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MediLingua CEO applies translation knowledge to help increase medical access in Africa
Leiden, Netherlands: -Simon Andriesen, founder and CEO of the Netherlands-based medical translation and writing specialists MediLingua, says his collaboration with the not-for-profit organization Translators Without Borders (TWB) in Kenya is making a real difference on the ground.
Andriesen, who is a board member of TWB, has been working pro bono for the past few years with the organization in Nairobi, helping to create a new translation infrastructure to bring access to medical advice and understanding to millions of non-English speaking Kenyans.
“On the TWB website, we have an automated counter that shows the number of words we have translated for free, using volunteer-translators for dozens of language combinations. That counter has now passed 20 million words, with a ‘street value’ in Europe of around 4 million Euros and rising,” said Andriesen.
“The content of those words is much more important than the monetary value. What they do is to open up access to vital information for many of the 5 billion people in the world who do not speak English.”
New translation teams
Andriesen and fellow TWB volunteers have been working to recruit and train a new generation of Kenyans to translate medical information from English into Swahili, the language most widely spoken in Kenya and neighboring countries, and for which there are hardly any translators around. This work requires much more than language skills.
“The whole point about medical translation is that it requires the translator to possess understanding of life sciences concepts and terminology as well. This is a specialist discipline,” Andriesen reflected.
“For example, it is common for medical and scientific errors to be caused in translation by lay reviewers who struggle to make the original text clear and readable and try to overcome the problem by adding or removing words, unintentionally changing the original meaning with potentially disastrous results for patient safety,” he warned.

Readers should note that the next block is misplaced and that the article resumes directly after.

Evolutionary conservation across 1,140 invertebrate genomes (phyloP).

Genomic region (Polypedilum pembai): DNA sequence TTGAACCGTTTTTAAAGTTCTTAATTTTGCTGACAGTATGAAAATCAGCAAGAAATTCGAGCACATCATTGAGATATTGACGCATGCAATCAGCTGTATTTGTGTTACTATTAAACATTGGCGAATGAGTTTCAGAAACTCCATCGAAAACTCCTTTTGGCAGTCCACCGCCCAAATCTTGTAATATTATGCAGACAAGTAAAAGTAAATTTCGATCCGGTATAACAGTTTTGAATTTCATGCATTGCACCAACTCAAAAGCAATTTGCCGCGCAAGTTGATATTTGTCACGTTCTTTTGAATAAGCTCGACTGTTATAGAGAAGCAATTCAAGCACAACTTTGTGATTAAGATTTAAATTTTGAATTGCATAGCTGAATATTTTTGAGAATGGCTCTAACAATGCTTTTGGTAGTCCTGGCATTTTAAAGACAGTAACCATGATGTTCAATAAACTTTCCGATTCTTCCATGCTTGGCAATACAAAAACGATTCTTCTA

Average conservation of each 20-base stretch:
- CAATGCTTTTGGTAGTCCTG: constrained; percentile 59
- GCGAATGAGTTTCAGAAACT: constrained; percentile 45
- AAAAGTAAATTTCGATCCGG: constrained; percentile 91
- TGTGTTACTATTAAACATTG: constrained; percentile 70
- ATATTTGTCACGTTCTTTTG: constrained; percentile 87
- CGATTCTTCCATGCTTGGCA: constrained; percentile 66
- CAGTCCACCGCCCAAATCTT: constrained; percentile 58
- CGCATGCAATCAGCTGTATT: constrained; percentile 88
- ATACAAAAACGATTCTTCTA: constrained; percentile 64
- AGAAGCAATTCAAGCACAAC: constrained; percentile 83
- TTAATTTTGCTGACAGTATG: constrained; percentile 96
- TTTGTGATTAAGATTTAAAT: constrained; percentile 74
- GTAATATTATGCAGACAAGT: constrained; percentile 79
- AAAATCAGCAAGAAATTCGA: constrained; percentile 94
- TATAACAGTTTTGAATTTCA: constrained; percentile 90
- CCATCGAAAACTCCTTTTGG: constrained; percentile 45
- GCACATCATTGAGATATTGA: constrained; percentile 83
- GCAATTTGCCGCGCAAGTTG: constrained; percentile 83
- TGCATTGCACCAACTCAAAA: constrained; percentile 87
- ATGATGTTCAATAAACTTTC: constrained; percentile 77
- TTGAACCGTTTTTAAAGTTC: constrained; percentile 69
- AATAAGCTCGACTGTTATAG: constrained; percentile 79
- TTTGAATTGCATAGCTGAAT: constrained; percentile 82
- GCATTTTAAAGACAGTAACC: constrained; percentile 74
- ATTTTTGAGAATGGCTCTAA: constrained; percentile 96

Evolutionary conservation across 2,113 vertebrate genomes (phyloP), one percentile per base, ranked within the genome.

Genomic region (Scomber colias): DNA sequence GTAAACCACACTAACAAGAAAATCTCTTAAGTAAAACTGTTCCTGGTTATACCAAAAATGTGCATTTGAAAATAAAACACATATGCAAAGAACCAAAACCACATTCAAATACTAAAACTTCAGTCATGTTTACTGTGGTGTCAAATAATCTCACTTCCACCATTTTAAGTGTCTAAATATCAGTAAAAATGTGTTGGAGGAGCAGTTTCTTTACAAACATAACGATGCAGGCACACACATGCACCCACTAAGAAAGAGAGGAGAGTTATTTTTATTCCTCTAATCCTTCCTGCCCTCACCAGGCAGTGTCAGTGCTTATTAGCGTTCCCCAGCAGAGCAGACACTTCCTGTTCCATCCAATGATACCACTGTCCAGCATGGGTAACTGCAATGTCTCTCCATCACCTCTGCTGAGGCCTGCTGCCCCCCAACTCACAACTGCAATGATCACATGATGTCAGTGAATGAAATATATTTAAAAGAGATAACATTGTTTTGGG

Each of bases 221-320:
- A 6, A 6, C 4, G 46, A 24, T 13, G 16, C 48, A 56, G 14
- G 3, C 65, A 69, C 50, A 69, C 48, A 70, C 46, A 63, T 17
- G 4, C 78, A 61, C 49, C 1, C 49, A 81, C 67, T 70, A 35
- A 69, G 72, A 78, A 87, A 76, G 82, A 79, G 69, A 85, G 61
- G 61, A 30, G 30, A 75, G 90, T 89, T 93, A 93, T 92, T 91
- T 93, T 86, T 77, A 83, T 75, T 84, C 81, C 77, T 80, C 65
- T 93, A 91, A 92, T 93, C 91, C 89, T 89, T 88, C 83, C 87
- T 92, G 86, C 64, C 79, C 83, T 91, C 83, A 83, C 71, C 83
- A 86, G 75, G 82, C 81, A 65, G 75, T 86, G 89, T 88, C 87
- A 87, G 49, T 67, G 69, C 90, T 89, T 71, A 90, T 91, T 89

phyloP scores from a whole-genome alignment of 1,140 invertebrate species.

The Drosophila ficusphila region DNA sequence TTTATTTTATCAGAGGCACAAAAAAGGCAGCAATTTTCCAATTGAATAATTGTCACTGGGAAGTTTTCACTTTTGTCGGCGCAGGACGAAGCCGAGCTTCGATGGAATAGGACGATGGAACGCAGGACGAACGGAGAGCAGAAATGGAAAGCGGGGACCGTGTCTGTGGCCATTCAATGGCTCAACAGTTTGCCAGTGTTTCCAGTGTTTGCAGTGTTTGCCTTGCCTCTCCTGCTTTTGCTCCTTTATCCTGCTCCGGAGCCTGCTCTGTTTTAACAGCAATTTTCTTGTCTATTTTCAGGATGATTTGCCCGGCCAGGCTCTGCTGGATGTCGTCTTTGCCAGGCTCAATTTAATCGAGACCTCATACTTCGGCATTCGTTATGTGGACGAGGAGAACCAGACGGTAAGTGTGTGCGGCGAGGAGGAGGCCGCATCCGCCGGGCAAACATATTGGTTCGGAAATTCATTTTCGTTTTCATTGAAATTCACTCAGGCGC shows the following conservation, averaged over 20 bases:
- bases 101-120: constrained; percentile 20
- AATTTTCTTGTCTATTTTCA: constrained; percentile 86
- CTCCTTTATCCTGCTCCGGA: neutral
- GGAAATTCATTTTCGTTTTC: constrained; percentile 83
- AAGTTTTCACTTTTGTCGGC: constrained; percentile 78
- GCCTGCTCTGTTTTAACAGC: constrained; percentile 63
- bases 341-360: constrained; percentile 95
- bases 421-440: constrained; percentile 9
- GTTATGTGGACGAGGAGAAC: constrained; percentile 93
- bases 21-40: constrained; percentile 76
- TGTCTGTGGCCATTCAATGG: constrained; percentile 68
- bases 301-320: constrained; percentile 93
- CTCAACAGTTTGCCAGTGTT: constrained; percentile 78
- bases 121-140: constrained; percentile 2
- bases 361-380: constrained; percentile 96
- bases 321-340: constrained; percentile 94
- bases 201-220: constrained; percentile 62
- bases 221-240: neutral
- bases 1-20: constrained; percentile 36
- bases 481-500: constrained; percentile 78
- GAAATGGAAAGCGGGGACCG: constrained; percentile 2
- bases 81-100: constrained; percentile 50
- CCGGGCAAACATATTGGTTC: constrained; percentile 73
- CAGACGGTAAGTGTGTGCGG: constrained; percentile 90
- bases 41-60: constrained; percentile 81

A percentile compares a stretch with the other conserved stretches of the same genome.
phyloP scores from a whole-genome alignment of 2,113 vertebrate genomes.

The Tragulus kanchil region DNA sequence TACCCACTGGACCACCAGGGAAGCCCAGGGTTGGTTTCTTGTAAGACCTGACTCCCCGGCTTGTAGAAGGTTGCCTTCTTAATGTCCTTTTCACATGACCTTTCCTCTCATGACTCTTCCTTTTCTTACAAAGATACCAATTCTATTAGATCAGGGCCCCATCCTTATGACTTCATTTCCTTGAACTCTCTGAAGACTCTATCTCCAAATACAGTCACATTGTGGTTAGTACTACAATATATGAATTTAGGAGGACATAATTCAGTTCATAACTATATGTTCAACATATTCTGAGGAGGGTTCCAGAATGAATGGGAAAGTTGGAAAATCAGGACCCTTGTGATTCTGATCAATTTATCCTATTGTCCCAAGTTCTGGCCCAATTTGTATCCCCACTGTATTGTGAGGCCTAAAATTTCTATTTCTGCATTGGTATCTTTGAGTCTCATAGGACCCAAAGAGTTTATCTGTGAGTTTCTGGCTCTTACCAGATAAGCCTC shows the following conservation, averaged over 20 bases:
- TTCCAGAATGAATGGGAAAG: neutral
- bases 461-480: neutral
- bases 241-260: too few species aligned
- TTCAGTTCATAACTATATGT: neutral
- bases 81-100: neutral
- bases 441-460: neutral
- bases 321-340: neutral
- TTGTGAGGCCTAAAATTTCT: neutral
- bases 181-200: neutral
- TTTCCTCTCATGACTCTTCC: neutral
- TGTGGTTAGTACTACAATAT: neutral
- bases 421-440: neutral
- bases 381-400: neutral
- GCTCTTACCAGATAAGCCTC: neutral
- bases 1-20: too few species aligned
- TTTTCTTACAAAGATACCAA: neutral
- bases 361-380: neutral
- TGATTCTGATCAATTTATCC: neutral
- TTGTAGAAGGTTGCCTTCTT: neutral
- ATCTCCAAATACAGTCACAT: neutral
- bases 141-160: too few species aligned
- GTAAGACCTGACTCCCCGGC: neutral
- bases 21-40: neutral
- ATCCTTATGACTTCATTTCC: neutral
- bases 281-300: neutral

Simon Andriesen first became involved with TWB in the aftermath of the 2010 Haiti earthquake.
“Lori Thicke, TWB’s founder, called me the day after. TWB had received hundreds of test translations from volunteer translators who wanted to contribute and she asked for MediLingua’s support in reviewing them, as most of these were medical. One thing led to another and I was invited to join the Board, focusing first on Operations, and later redirecting my focus to Training. It is a lot of work and I am constantly amazed by the dedication of the directors, and the amount of time they put into it,” said Andriesen.
Leading language campus
The TWB translation center is based in Nairobi, co-located with the Bible Translation and Literacy (BTL) organisation.
“Our campus represents possibly the largest concentration of language experts in Africa,” says Simon Andriesen.
“Together, with the SIL organization, that develops the Ethnologue (a database listing and describing all 7,000 current world languages, we have around 75 people, all professionally involved in translation, linguistics, or language research, which makes this a really exciting and stimulating environment for our TWB team,” he comments.
So far, more than 125 trainees have completed our one-week introduction to translation, with at least 30 progressing to the six-week advanced course.
“All of the translators and editors who currently work in our center have followed the advanced course, and have been with us for between 12 and 24 months,” notes Andriesen.
“We have spent most of our time working on health, education and crisis translation projects, including training materials for community health workers, medical articles from Wikipedia, repair instruction manuals for water pumps, books for very young children, subtitles and voice-overs for health videos,” said Andriesen.